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The Magna Carta (“Great Charter”), a breakthrough document in the evolution of democracy, was signed under duress by King John of England on this date in 1215, five days after the barons of the land had seized the city of London. The document, which placed some limits on the king’s power, contained two provisions about Jews and money-lending. Medieval Christians were forbidden by Church law from lending money at interest, so much of the money-lending industry was concentrated in Jewish hands. This profited the king, who needed financial credit and also plundered Jewish wealth through levies and confiscations. (If a Jew died with monies owed, the King had the right to collect the debt.) The Magna Carta did not alter this arrangement or prohibit imprisonment for debt, but imposed two reforms: it assured that debts would not accumulate interest or become burdensome for underage heirs or widows.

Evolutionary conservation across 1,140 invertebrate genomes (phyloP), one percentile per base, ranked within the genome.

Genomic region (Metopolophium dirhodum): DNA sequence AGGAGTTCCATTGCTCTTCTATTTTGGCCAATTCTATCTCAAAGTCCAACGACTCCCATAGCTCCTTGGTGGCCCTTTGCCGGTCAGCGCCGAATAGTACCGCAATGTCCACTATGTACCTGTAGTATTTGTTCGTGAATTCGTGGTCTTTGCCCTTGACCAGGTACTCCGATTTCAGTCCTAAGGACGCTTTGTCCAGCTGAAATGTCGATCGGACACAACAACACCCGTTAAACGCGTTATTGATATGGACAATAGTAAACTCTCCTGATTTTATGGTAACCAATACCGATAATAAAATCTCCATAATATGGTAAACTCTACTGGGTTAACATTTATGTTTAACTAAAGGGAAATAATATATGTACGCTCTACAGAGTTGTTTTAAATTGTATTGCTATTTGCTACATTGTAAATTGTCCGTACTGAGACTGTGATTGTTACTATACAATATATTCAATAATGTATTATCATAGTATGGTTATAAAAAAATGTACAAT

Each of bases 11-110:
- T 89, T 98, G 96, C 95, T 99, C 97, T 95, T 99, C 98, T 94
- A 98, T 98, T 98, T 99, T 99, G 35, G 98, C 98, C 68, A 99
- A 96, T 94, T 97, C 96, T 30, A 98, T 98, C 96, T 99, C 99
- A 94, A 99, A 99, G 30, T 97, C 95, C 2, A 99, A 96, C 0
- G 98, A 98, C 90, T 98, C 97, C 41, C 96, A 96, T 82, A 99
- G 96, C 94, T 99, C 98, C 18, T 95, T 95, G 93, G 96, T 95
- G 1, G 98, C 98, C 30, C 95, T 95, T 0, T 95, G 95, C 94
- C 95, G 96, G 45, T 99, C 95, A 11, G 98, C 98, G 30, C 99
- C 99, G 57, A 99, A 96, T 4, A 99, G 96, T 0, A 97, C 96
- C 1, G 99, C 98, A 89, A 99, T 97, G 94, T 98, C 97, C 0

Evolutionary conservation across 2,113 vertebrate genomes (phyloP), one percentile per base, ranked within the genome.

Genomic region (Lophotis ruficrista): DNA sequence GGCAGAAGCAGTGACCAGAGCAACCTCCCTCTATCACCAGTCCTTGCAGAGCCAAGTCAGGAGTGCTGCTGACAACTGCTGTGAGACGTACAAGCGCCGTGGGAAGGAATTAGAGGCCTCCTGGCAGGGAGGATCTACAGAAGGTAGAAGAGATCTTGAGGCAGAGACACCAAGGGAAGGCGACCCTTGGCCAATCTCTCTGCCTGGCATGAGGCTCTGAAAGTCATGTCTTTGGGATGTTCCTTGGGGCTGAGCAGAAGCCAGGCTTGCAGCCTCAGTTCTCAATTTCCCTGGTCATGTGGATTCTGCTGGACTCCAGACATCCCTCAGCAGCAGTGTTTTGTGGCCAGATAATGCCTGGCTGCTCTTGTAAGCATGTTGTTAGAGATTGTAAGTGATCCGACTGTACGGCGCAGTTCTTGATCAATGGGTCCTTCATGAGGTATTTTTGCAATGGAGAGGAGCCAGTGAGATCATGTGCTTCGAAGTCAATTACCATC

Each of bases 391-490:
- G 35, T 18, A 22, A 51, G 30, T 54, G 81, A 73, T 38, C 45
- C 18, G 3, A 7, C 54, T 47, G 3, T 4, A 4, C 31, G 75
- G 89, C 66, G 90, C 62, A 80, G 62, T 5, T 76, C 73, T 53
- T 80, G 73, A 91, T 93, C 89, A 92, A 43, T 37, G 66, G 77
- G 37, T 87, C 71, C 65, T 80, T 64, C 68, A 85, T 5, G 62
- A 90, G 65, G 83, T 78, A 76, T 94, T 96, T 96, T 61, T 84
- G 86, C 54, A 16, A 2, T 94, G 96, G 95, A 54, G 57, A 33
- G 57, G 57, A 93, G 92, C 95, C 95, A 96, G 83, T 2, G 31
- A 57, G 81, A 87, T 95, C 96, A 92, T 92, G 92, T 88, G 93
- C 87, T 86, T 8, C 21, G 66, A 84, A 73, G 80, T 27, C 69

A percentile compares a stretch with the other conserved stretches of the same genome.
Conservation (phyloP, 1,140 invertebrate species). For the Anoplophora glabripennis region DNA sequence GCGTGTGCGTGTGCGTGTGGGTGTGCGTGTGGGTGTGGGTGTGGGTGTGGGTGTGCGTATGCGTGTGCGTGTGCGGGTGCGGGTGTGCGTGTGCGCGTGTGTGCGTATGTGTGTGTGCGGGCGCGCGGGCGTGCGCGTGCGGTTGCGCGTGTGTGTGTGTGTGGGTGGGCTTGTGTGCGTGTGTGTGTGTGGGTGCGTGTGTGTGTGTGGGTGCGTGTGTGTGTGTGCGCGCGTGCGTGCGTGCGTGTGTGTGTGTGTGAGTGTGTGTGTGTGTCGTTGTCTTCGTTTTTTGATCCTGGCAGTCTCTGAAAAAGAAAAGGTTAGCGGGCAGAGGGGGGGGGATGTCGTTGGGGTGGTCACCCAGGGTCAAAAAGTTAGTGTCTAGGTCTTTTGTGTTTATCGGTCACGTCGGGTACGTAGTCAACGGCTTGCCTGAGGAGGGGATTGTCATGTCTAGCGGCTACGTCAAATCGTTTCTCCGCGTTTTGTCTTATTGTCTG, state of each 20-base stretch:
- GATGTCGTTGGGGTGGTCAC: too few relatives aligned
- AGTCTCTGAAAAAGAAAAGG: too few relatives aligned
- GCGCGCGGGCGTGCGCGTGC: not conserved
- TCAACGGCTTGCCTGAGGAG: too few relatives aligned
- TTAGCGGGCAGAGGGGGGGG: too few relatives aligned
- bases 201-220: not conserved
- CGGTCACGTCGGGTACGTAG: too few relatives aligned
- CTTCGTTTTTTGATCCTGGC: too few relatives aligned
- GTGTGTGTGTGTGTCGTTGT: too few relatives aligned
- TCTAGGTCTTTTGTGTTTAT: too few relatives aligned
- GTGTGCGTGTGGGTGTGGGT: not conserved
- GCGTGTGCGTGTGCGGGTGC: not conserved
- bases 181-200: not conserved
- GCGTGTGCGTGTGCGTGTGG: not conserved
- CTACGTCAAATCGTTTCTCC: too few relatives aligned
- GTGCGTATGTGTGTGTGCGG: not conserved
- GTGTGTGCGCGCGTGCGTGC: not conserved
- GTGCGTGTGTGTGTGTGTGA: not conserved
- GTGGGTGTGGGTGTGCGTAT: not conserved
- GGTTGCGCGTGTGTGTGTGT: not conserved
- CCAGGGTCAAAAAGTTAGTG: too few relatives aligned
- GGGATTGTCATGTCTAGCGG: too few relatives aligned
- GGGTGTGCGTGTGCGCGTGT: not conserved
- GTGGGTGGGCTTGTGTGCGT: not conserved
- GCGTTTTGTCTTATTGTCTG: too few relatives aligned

“Jews are the sponges of kings, they are bloodsuckers of Christian purses, by whose robbery kings despoil and deprive poor men of their goods.” —William de Montibus